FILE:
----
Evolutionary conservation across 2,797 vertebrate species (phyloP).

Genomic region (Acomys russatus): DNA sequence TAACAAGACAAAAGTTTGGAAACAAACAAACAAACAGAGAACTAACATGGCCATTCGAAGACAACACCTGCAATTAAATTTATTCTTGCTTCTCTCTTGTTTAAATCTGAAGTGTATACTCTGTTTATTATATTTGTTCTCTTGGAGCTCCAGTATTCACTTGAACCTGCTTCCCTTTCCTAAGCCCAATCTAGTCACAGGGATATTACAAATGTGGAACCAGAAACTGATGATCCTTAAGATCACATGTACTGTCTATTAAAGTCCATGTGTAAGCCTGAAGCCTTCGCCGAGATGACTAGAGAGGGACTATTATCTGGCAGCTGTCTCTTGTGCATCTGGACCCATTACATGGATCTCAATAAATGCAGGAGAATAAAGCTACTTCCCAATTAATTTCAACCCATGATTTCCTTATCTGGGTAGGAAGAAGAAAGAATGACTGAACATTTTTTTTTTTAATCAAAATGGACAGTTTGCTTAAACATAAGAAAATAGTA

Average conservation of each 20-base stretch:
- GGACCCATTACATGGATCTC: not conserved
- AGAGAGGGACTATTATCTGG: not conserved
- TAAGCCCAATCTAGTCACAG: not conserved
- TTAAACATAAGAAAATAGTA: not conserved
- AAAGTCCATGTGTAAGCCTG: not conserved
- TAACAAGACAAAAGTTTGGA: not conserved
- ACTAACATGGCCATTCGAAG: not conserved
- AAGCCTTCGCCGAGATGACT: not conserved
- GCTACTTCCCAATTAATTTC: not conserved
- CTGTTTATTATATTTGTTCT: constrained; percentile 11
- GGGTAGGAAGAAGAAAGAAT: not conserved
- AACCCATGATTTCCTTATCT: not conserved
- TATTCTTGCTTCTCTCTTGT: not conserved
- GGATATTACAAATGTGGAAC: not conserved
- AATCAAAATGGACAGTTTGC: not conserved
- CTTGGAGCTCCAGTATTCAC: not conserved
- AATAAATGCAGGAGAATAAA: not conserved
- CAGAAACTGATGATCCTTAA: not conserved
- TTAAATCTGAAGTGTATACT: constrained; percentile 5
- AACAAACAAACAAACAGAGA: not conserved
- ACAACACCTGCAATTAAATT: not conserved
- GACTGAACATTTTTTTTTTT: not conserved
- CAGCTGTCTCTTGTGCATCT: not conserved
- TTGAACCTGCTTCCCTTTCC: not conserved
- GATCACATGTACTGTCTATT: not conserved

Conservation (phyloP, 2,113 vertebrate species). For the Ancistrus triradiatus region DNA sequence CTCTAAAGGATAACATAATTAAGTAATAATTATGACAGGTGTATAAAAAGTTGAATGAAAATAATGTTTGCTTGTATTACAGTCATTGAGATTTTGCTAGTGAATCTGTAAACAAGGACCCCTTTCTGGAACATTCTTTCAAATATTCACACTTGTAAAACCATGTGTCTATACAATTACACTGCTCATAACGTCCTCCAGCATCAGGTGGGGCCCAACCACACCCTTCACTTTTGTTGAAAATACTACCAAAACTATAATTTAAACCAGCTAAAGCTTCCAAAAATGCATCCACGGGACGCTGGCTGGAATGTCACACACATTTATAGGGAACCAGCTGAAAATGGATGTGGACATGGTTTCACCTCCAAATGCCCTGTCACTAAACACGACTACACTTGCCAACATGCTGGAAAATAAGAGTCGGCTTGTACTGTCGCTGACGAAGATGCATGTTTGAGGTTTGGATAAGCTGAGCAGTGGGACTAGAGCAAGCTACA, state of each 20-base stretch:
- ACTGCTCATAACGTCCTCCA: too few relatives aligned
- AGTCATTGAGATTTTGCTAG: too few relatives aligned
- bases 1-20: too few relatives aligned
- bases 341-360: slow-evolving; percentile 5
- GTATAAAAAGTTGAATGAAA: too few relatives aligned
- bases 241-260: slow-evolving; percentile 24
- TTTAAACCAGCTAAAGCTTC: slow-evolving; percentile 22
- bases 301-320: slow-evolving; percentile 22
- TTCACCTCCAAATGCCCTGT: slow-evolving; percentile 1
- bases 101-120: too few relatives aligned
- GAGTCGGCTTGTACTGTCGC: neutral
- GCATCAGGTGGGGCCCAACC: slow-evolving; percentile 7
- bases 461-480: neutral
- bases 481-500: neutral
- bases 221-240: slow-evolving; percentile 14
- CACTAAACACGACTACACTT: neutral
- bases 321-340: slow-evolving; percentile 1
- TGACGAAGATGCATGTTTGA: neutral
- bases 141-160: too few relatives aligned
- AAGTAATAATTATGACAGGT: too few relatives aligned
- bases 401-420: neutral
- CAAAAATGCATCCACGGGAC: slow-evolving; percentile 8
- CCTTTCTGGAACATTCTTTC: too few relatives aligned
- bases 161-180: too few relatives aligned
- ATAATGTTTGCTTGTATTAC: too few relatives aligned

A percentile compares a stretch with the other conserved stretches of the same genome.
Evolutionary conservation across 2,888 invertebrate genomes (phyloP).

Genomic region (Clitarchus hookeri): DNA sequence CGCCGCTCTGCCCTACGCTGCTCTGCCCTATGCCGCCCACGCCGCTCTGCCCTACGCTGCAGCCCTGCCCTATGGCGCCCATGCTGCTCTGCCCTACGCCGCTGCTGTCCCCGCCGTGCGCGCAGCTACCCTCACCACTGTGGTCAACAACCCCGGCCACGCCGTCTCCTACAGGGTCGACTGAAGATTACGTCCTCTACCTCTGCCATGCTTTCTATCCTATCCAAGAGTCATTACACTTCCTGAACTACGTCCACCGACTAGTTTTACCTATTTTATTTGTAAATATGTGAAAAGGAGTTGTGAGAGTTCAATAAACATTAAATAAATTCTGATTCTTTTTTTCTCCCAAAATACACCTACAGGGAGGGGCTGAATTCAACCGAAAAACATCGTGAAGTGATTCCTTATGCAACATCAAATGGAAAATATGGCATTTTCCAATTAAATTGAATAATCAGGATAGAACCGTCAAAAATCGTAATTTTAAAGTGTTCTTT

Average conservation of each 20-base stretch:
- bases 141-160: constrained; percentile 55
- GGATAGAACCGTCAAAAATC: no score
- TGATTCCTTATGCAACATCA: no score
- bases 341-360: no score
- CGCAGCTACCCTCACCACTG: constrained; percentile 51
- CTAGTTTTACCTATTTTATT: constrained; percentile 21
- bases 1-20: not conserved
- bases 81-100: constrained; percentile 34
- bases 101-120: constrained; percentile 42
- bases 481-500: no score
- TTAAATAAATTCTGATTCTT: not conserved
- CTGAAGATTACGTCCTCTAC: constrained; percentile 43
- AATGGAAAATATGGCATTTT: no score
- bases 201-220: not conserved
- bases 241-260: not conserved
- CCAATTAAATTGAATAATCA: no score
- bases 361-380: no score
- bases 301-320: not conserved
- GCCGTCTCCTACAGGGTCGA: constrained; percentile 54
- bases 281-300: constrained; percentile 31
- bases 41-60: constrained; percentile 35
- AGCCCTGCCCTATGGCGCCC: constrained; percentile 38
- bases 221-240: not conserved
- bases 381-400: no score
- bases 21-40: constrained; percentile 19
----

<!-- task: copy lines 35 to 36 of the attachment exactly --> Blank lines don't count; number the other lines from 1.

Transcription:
- bases 241-260: slow-evolving; percentile 24
- TTTAAACCAGCTAAAGCTTC: slow-evolving; percentile 22